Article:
This week the Department of Homeland Security (DHS) is expected to take more than 100 protesting landowners to federal court in an effort to allow government surveyors access onto their land. DHS is preparing to build a wall along the U.S.- Mexico border but many landowners along the border, especially in Texas, have refused to allow surveyors onto their land. These acts are more than acts of civil disobedience – they are acts of survival. Although many of these landowners despise the fact that a government imposed wall will unjustly separate sister communities along the border, it is possible that most landowners simply do not want the government stripping parts of their land.
Along the South Texas border, many families have been on their land since the 1700s when the Spanish government provided land grants to people living along the Rio Grande. Now, in an effort to “protect” the United States from undocumented immigrants, DHS is attempting to tear away portions of people’s homes to build a wall that stretches from California to Texas.
The arguments used by activists along the border vary as much as the people making the arguments. Immigrant activists argue that a wall isn’t the solution. Property owners argue that the government doesn’t have the right to take their land. The Chamber of Commerce argues that a wall will affect business in border communities. But the argument that has rarely been voiced is the one about the American government’s history of bullying South Texas – a community that most Texans don’t understand, much less politicos in Washington D.C.
Situated at the southernmost tip of the U.S., the Rio Grande Valley is as far South as you can go along the U.S. – Mexico border. Hearing people switch from English to Spanish in any given situation is as common as hearing a Seattleite order a double latte. South Texas is a place rich in culture, where the 4th of July is celebrated by parades with local high school Mariachi groups performing. This one simple celebration illustrates the fact that these communities are separated only by administrative borders.
But this community, rich in dual cultures, also has one of the highest rates of unemployment, with more sub-prime mortgage rates than anywhere else in the country. Another incident of bullying? Perhaps. Or, perhaps this is simply indicative an unyielding economy. But why then are there high incidences of children living in colonias suffering from hepatitis? Running water or electricity seems fundamental, but in these colonias, families make do without. In a life of the haves and the have nots, most South Texans have resigned to the fact that they are forgotten by their government and instead rely on one another. These South Texans know that their only support is within the community and with each other.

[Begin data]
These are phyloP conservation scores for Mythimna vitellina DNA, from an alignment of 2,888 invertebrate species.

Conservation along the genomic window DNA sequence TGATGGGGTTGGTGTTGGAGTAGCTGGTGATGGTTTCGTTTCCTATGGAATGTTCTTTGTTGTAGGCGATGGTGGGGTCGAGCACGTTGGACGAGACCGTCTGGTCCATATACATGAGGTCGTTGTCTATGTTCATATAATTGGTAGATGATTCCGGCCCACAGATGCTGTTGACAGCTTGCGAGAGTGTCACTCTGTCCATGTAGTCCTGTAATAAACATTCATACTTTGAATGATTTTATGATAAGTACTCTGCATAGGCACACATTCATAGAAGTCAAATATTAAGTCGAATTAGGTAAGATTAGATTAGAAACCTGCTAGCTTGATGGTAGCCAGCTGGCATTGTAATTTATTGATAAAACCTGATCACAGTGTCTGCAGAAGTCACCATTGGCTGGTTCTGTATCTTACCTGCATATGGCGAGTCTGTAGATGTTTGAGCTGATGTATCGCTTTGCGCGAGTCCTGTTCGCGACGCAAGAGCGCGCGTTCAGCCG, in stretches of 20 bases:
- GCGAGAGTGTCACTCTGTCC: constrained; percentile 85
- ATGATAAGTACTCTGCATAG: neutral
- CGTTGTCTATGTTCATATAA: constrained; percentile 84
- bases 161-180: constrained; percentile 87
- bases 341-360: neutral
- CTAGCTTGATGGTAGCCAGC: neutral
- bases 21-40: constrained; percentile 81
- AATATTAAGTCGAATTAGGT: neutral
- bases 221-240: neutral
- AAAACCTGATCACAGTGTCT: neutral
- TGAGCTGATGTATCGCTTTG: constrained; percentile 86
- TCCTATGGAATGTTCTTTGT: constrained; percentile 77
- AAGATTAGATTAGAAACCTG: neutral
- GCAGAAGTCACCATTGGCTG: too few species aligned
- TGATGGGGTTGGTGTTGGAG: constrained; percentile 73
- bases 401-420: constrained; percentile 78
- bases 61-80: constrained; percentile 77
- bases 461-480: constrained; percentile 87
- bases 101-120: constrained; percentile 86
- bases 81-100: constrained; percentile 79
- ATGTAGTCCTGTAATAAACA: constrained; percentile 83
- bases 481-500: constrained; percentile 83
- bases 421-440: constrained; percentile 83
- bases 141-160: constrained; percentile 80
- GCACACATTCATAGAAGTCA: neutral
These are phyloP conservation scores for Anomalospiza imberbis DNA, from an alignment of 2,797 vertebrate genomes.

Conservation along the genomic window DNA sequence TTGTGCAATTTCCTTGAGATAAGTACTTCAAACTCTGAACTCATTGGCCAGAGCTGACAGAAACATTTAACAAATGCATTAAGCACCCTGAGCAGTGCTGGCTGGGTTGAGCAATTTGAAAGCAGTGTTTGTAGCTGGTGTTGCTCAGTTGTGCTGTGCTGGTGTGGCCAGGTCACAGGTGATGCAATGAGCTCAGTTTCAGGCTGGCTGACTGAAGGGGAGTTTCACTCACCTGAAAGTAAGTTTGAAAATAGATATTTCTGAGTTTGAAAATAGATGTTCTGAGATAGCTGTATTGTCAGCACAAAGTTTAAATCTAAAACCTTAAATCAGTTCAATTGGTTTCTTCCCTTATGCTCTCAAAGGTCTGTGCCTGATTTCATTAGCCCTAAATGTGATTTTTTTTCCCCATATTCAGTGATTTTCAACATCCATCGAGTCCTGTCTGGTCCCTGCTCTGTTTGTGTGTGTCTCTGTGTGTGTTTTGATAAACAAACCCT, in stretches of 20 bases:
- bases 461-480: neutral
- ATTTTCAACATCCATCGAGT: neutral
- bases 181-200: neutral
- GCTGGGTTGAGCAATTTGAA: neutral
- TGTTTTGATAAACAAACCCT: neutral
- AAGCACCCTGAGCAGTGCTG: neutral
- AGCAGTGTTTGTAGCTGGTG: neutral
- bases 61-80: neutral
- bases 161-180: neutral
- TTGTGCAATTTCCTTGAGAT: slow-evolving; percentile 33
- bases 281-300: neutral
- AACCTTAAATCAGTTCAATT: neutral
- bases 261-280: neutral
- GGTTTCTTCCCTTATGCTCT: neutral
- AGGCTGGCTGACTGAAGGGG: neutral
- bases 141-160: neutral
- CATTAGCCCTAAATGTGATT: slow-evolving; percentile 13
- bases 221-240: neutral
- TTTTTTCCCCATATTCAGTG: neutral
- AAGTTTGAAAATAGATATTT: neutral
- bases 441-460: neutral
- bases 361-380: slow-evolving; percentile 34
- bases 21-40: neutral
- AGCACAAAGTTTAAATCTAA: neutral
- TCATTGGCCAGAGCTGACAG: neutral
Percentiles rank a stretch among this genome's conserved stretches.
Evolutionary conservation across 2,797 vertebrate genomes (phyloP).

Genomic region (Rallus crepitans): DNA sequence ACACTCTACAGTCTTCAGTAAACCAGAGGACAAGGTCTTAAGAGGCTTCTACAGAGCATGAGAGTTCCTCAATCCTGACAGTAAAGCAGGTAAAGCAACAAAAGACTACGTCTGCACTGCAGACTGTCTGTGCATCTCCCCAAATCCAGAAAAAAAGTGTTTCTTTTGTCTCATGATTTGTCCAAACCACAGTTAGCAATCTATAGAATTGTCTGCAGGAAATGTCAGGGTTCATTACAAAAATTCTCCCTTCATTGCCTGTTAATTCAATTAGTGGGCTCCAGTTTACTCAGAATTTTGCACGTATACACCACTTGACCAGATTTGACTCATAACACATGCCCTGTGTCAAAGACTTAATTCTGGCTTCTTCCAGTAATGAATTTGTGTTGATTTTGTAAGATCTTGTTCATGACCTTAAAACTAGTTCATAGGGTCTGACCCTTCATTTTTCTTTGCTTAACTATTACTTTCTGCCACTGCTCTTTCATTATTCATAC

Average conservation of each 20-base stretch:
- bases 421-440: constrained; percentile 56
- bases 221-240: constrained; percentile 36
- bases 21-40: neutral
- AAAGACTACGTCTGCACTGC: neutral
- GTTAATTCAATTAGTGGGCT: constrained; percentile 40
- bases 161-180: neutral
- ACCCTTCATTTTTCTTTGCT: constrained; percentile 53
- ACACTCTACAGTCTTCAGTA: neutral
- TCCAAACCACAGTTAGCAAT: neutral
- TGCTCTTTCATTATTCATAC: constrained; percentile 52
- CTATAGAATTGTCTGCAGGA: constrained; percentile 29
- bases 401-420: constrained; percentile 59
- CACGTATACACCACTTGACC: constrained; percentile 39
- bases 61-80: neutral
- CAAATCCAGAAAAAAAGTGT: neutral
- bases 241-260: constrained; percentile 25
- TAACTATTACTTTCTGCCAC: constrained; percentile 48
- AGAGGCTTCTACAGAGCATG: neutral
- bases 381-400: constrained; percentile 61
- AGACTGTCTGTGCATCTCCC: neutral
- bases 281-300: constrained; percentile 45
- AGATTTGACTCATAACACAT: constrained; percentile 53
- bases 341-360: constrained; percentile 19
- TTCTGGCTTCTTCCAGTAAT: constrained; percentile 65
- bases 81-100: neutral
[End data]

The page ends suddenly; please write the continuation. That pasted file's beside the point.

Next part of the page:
But now, with architectural blue prints in hand, the government remembers that the South Texans are there. They are walking onto their lands and into their homes with billions of dollars lining their pockets – but that money is not to help ease a hungry child’s cry, or a sick child’s need for medicine. Instead, this money is earmarked for a border wall in their neighborhoods and backyards. DHS insists on tearing apart these communities despite the many, repeated protests by so many South Texas residents.
Residents feel helpless. The eyesore of a wall separating sister communities seems inevitable unless legal challenges are successful. But most distressing is the unanswered question of what this wall will do to the existing communities on either side of the border. With a wall separating neighbors, it will slowly begin to erode the support systems that have for so long helped the ever-pervasive population of have nots.
Right now, it’s not looking good. The attack on immigrants and communities of immigrants must stop. It’s our border, let’s protect it.